Strategic use of the Ku-Chi tunnels
It's amazing how an army of peasants and fishermen could resist the military power of one of the superpowers of the world. The tunnels were dug throughout South Vietnam and represented an underground center for the “Vietcong” with deadly traps. This allowed him to attack the enemy right at the center of his junctions, battling from different places. Inside, false routes, deadlocks and mined traps were created.
The enemy was aware of the existence of the tunnels, but to detect them was a deadly quest. Perhaps that is why the Americans preferred to fight air, dropping bombs on towns and villages. They also used a chemical agent Agent Orange, the impact of which was devastating.
Through the tunnels the guerrillas were constantly invisibly present alongside the Americans. The enemy launched so-called “tunnel rats” – soldiers who tried to get into the underground passages. The results were disappointing, if only because it was difficult for Americans to fit inside the moves, unlike the miniature, war-worn Vietnamese men. Attempts to flood underground tunnels also ended in failure, because in the tunnels there were drainage holes for water. Every twenty or thirty meters, the Vietcong ripped out a drainage hole to prevent flooding.
Tips before visiting Ku-Chi
When to visit Ku-Chi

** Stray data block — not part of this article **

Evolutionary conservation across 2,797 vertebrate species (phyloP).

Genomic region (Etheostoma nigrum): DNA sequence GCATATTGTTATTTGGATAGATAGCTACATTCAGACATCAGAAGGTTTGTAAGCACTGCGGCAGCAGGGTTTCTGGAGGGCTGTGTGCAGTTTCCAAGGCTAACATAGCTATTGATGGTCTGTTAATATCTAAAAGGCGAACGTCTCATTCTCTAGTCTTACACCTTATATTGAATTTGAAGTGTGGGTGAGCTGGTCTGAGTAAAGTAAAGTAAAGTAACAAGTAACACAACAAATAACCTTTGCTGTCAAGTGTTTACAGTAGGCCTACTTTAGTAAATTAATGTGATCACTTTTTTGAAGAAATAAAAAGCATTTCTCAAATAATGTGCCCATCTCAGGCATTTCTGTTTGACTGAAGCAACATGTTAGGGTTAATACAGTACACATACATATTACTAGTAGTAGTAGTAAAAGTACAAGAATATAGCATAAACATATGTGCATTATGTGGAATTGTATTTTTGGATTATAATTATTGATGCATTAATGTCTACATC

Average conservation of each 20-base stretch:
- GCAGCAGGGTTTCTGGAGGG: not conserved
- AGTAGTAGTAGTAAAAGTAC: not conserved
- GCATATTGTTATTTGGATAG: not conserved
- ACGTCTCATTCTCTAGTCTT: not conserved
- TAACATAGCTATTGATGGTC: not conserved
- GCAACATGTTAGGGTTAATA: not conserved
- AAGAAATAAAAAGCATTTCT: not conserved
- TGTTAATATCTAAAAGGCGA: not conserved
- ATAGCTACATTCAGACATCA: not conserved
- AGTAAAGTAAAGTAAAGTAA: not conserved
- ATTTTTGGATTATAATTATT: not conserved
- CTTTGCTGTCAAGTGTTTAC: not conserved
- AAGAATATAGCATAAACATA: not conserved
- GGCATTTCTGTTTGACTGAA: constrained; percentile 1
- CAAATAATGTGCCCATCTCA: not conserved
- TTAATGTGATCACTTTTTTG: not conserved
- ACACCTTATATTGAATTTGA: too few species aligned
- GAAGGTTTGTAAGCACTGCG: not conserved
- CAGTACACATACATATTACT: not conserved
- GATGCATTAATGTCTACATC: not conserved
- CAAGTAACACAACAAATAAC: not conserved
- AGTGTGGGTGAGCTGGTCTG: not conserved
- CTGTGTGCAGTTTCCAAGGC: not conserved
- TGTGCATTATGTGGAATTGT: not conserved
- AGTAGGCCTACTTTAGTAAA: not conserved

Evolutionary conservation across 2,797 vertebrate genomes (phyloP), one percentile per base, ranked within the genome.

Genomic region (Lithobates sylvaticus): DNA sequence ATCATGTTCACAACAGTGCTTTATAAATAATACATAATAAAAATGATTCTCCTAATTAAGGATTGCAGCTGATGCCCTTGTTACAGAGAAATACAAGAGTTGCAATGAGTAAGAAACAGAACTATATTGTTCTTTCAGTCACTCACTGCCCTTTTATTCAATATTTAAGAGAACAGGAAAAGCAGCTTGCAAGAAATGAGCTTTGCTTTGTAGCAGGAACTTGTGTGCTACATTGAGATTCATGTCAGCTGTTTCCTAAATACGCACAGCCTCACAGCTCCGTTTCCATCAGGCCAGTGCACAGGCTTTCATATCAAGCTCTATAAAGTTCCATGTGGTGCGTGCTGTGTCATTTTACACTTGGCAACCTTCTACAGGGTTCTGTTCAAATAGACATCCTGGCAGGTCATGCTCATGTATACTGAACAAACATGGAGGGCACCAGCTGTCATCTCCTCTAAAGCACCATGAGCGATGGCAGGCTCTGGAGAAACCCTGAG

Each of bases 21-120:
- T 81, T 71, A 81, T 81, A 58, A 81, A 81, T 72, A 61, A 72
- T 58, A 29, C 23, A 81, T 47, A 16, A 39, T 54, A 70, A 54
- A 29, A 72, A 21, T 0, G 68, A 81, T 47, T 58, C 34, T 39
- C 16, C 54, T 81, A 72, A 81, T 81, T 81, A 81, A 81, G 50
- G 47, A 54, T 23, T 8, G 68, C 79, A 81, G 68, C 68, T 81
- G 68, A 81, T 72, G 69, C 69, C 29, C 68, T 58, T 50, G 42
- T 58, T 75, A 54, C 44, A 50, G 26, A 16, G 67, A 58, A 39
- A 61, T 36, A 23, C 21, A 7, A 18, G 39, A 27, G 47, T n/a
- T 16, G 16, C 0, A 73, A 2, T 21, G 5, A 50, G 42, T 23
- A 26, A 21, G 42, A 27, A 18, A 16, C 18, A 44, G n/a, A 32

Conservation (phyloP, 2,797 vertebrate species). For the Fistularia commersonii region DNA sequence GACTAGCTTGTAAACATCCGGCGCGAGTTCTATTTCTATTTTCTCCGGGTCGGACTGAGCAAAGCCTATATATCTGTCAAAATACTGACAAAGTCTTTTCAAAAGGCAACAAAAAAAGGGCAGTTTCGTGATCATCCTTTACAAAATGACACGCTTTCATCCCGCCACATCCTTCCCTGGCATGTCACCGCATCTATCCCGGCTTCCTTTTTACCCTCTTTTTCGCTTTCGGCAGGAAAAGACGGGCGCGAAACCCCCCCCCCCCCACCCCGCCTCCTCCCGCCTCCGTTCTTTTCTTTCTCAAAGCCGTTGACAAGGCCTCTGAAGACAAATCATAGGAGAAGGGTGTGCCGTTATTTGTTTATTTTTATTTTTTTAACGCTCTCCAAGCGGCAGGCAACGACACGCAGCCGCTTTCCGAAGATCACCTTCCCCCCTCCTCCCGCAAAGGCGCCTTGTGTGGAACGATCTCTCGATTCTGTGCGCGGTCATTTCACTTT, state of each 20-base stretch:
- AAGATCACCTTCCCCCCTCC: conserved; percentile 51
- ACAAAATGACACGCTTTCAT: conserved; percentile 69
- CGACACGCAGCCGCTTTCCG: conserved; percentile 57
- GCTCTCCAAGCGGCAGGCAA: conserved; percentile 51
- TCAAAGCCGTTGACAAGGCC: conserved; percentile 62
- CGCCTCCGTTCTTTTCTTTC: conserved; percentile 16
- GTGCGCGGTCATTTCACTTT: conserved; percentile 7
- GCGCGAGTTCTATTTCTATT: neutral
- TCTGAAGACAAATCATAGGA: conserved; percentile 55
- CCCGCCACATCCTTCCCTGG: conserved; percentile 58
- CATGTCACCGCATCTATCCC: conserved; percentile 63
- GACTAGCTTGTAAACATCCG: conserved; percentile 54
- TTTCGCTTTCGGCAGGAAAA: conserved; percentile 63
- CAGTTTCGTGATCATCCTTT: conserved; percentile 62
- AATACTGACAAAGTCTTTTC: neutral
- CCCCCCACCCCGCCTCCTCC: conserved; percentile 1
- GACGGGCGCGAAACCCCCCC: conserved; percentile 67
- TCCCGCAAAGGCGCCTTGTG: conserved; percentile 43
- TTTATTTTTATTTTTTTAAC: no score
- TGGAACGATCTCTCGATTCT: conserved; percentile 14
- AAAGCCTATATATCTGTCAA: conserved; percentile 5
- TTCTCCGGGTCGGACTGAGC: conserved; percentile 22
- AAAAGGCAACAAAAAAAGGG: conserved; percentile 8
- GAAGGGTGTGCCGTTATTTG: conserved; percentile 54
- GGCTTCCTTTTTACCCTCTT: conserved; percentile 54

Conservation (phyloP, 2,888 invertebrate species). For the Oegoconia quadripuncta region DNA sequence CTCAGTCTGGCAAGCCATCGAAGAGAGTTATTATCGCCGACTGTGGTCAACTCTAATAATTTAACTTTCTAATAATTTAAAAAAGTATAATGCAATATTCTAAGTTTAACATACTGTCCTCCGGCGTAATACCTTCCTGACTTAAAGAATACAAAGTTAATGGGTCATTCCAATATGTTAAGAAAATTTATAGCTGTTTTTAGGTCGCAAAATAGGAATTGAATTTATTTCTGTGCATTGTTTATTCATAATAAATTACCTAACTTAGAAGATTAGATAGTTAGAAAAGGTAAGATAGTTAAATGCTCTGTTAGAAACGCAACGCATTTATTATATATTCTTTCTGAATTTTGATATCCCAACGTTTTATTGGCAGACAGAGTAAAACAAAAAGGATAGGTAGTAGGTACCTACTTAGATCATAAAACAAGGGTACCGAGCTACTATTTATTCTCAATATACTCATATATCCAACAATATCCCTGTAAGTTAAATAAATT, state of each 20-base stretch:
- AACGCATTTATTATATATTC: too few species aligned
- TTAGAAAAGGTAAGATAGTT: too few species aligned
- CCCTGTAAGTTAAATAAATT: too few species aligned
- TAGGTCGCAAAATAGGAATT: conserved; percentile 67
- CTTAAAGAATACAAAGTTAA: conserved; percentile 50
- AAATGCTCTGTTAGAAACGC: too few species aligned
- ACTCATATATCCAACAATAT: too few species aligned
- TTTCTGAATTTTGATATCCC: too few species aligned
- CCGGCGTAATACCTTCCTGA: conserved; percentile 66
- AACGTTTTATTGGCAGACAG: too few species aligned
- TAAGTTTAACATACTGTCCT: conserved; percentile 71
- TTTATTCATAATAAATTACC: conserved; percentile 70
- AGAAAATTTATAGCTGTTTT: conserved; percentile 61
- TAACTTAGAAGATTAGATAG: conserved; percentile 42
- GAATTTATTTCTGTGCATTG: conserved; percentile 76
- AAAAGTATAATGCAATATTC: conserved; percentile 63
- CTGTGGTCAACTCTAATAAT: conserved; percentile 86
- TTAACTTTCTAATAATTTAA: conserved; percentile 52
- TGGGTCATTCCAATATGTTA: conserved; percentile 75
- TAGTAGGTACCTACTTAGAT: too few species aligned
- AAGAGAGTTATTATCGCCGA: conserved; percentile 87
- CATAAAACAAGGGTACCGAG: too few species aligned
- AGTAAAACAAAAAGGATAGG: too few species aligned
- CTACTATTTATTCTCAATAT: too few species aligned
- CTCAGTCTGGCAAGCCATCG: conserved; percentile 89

The important factor determining when it is better to visit underground tunnels is the weather. From December to April in these places lasts the so-called dry season, which is also the hottest time of the year. The average temperature at this time is about 28 ° C. If you go on a trip from May to November, you will end up in the monsoon season. At this time it is cooler and rains every day.
Two tunnels of Ku-Chi
For tourist excursions are available two zones of tunnels Ku-Chi. The most popular among tourists is Ben Dinh. For this reason, it is often crowded. Next to it is a shooting gallery, where you can shoot. Shots can be loud enough.
The second part of the tunnels called Ben Duok is about thirty minutes from Ho Chi Minh City. On its territory is the memorial temple of the martyr Ben Duca, which is surrounded by quiet gardens.
A visit to what is left of the Ku-Chi tunnels is an acute reminder of the difficulties of war. For the comfort of tourists tunnels have been slightly expanded, but they are still pretty close. This provides an opportunity to imagine what the soldiers felt living and acting underground.
You should think before you go to tunnels, if you suffer from fear of enclosed spaces (claustrophobia). Take care of comfortable shoes, be prepared for uneven surfaces. Do not forget to bring a mosquito repellent.